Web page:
Periodically occurring fluid flow in the cardiovascular vessel creates periodic temperature variations in the vicinity of the vulnerable plaque. Approximately two cycles of the heartbeat are illustrated. Two temperature sensors axially located on a catheter or guidewire upstream of the vulnerable plaque result in nearly constant temperature profiles with time, as shown in case A by temperature signals 310 from temperature sensor S1 located at a first position and temperature signals 312 from temperature sensor S2 located at a second position along the guide wire. In case B, temperature sensor S1 is located proximal the vulnerable plaque, and temperature sensor S2 is located upstream from temperature sensor S1, providing temperature signals 320 from temperature sensor S1 and temperature signals 322 from temperature sensor S2. Temperature excursions are prominent from sensor S1, and less prominent with a minor phase delay from sensor S2. In case C, temperature sensor S1 is located downstream of the vulnerable plaque and temperature sensor S2 is located proximal the vulnerable plaque, providing temperature signals 330 from temperature sensor S1 and temperature signals 332 from temperature sensor S2. The resulting signals are highly prominent for temperature sensor S2, and noticeably less prominent for temperature sensor S1. In case D, both temperature sensors are well downstream of the vulnerable plaque, and temperature signals 340 from temperature sensor S1 and temperature signals 342 from temperature sensor S2 approach the baseline or background temperature.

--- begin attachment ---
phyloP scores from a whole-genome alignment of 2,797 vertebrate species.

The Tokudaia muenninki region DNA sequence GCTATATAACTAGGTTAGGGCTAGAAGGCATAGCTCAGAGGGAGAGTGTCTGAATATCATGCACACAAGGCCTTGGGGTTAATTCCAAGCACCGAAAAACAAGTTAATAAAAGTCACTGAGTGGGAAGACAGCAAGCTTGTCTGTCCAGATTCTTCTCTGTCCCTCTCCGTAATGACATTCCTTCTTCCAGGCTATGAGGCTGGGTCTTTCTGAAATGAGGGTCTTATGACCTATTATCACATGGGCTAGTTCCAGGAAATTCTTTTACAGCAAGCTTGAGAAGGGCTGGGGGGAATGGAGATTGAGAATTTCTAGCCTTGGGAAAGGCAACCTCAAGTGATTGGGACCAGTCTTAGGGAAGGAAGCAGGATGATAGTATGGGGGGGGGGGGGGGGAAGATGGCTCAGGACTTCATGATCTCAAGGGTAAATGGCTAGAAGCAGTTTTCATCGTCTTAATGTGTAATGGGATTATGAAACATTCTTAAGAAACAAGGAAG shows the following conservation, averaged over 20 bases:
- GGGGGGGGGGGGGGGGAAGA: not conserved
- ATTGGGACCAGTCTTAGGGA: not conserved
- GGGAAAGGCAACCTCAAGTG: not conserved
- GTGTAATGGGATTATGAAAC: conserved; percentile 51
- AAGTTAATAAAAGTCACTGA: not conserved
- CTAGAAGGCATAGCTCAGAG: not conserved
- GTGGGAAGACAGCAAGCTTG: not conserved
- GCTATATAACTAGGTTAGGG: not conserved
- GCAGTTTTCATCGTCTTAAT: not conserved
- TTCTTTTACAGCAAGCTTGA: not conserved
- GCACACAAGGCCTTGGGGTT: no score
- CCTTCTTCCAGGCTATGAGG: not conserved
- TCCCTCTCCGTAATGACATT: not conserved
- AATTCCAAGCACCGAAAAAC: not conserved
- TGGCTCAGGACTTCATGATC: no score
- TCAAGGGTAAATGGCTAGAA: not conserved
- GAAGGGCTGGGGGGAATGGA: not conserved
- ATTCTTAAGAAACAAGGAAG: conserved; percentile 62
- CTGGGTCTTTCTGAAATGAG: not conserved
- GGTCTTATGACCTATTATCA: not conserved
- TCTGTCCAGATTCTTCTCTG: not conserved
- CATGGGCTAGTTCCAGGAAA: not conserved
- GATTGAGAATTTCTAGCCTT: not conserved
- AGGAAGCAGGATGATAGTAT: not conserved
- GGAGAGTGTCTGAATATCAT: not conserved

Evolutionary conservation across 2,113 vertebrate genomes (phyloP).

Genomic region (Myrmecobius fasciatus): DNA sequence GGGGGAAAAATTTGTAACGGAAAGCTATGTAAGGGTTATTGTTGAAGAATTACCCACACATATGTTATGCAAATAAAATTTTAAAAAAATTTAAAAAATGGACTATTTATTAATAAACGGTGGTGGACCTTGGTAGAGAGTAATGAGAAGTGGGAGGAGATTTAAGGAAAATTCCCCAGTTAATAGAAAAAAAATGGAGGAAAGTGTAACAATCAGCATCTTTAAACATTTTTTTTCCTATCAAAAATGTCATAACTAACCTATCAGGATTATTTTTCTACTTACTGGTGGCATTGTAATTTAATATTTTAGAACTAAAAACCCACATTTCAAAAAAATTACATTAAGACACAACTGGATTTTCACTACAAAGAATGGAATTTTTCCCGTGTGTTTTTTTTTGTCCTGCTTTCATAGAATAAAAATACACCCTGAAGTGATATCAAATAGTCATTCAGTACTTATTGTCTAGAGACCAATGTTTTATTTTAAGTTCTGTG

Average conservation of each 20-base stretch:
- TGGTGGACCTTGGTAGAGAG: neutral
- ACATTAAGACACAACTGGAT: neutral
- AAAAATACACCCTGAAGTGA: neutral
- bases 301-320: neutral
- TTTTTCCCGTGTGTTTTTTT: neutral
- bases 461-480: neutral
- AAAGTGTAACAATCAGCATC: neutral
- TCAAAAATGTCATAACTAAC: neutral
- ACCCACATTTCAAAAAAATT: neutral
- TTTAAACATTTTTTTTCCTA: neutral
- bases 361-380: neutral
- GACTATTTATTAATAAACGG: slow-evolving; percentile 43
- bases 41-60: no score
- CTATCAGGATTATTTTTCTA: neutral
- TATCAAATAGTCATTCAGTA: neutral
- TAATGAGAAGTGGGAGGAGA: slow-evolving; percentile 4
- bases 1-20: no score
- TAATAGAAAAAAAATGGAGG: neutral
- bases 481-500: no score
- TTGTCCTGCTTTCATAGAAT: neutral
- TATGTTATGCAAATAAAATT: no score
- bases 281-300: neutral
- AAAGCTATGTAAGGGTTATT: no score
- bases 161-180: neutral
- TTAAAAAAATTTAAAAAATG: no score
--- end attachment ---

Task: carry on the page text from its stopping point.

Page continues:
Near the distal end of catheter body 410 are at least two temperature sensors 430 and 440. Temperature sensor 430 and temperature sensor 440 may be mounted on the side of catheter body 410 or embedded in the polymeric casing. Temperature sensor 430 and temperature sensor 440 normally point outwards from catheter body 410 to observe the wall of the encroached vessel and to determine the temperature of the fluid in the vessel. Two or more temperature sensors may be positioned about the circumference of catheter body 410, or as desired along the length of catheter body 410. A first temperature-sensing device is operably attached to the guide member. A second temperature-sensing device spaced apart from the first temperature-sensing device is also attached to the guide member. The first and the second temperature-sensing devices may be located along the axis of the catheter or guidewire, in relatively close proximity so that changes between the temperature-sensing readings may be used to determine vulnerable plaque. Temperature-sensing devices in relatively close proximity may be separated, for example, by an amount on the order of the arterial diameter or on a characteristic length of the vulnerable plaque, for example, an average length of the unstable lesions. Multiple temperature sensors may give more temperature measurements for improved profiling of the vulnerable plaque along the length of the vessel. Multiple temperature-sensing devices may be included around the circumference of the guide member, providing circumferential information about the vulnerable plaque.